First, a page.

Nattinee – BEST test

BEST Test (B-Speak English Skills Test)

 

 

Student’s name: Nattinee
Teacher’s name: Ellie K.
Course Hours: 10
MBA School / Status (i.e., applying, on wait list, conditional admit, 1st year, etc.) William & Mary (1st year)
Student’s goals for the course: Improve confidence when communicating with classmates and professors; improve pronunciation and enunciation; work on networking and giving interviews.
Date of Pre-Assessment Sunday, October 30, 2016
 

ORAL-COGNITIVE SKILLS (Levels)

1 – Response demonstrates misunderstanding of key ideas in the question (stimulus). Ideas are not cohesive so that familiarity with the stimulus is necessary to follow what is being discussed.

2 – Response conveys some relevant information but is incomplete (missing key ideas). Expression of information is awkward and meaning is consistently unclear.

3 – Response exhibits some incompleteness, inaccuracy, lack of specificity, or choppiness in the progression of ideas.

4 – Response is sustained and conveys relevant information required by the task. Details are appropriate but may have minor errors and/or omissions.

5 – Response communicates relevant content in an organized fashion. Details and examples are included. Meaning is clear.

1.   Personal/Warm-up: Talk about the reasons you decided to go to business school. Follow-up: What are you planning to do after graduation?      3
2.  Define what the word “success” means to you.      3
3.  Describe/explain: What do you think are the qualities that make a good manager? Can you give an example of a manager whom you worked with who exemplifies these qualities?      3
4. Compare-Contrast: Given what you already know about American business customs, how would you compare X and Y (e.g., describe the typical business dinner in your country. How does it differ from the typical American business dinner? )      4
5. Challenge/Defend: I’m going to make a statement. I’d like you to challenge what I say and defend your arguments: “LinkedIn is a waste of time. It’s just people putting their resumes on the web and bragging about their accomplishments. You really don’t make any useful professional connections through LinkedIn.”      4
 
Further comments on student’s oral-cognitive skills in previous responses:
Comment specifically on student’s vocabulary –both strengths (use of business terms, idioms, phrasal verbs) and weaknesses (imprecise word choice, incorrect word forms) Nattinee’s vocabulary is good, but she is hoping to increase her knowledge of business terms. She doesn’t use many idioms or verbal phrases, and you mentioned that she often gets lost when listening to Americans speak because of all the idiomatic language they use.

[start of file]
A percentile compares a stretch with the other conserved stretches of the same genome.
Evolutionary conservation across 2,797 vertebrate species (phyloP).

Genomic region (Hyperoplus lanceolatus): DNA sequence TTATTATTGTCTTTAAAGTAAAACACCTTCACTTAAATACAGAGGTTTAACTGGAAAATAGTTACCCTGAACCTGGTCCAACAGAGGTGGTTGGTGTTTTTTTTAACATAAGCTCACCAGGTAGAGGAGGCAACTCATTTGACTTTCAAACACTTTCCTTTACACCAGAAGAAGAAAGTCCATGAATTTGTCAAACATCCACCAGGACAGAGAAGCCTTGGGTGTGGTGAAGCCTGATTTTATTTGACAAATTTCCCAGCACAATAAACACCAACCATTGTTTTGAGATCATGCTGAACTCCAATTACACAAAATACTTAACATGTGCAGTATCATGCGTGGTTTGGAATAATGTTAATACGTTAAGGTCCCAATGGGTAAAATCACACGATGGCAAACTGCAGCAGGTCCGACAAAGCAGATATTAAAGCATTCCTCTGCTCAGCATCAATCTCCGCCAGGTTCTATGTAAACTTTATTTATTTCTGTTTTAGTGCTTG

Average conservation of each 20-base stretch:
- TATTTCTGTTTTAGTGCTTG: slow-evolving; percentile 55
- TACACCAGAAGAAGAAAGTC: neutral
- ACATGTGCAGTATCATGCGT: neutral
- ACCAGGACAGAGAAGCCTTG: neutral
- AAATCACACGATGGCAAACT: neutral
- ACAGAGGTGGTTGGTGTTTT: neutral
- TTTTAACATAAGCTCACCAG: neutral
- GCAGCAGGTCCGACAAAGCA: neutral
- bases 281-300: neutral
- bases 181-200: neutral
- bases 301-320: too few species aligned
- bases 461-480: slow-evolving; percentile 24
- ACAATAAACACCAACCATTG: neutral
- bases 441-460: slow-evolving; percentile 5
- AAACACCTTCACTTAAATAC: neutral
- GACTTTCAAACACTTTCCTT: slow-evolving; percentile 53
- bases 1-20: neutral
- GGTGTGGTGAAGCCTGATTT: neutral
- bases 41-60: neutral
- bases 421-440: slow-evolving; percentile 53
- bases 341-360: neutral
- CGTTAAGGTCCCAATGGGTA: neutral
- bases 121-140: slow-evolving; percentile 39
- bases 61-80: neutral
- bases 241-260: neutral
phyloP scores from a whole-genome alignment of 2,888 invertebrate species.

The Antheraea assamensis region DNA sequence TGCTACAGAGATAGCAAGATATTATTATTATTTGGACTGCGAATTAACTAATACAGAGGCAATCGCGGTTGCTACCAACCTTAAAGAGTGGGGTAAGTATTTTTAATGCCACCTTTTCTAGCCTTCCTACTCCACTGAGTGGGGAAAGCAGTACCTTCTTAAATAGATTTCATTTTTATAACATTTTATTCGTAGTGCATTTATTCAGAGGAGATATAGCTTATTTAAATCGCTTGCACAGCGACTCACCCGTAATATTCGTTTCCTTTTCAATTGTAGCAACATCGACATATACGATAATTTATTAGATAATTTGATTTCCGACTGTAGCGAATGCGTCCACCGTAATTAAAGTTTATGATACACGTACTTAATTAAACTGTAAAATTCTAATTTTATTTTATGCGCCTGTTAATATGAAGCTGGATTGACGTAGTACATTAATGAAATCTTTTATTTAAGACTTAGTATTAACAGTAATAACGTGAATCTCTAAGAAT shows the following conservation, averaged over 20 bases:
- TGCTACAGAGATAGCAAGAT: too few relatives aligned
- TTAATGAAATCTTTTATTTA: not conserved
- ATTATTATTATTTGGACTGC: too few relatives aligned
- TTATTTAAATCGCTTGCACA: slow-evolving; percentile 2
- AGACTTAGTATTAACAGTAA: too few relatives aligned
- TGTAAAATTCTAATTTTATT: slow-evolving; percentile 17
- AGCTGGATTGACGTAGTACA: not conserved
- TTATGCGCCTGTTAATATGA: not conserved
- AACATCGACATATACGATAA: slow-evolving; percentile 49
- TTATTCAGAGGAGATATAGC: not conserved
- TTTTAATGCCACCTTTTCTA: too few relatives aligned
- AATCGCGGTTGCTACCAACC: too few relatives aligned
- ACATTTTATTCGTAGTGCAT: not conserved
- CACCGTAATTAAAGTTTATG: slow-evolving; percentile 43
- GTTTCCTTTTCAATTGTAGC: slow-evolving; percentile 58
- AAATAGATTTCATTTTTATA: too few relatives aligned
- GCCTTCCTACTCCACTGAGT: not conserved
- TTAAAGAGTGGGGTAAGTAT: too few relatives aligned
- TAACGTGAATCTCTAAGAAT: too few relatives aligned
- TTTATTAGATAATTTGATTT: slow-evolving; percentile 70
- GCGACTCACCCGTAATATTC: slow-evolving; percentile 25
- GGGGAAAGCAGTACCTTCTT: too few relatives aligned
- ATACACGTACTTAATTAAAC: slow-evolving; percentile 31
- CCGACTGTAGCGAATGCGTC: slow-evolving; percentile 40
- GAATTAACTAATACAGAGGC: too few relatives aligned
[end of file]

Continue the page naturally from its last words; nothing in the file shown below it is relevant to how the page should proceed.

Comment on student’s grammatical usage (verb tense, passive voice, modals, conditional, make vs. do; prepositions, etc.) Nattinee struggles with verb tense, verb agreement, articles and prepositions. These mistakes are distracting, and correcting them will certainly help classmates, professors, and potential employers understand her better.
Pace, volume, pitch: Good.
Fillers (“um,” “like,” “how to say,” etc.) Nattinee doesn’t use filler words though sometimes she pauses and tries to find the word she needs.
Eye contact, body language  Nattinee is a bit nervous. She told me her confidence has suffered since starting her MBA program. Making eye  contact and giving a firm handshake are not normal things in Thai culture. We will work on ways of making these forms of interaction feel more comfortable.
Rhythm, stress, intonation Thai is a highly tonal language. When a Thai speker learns to pronounc an English word incorrectly, that pronunciation sticks — because they’ve memorized the tone. Nattinee does stress the wrong part certain words, but her rhythm is a lot better than many Thai speakers I’ve interacted with.
Word endings (e.g., final “s” and “ed” sounds) Thai speakers tend to drop their endings. Nattinee often says words without pronouncing their final sound.
Consonant & Vowel Sounds (include examples of problem words) VOWELS: needs work on short and long vowel sounds (e.g., pronounces “wait” like “wet”)
CONSONANTS: work on /R/ vs. /L/
How intelligible would the student’s speech be to a native English speaker (who is NOT an ESL teacher)? · Easy to understand: Obvious accent; patterned pronunciation errors do not distract listener; listener can focus on the content of the message.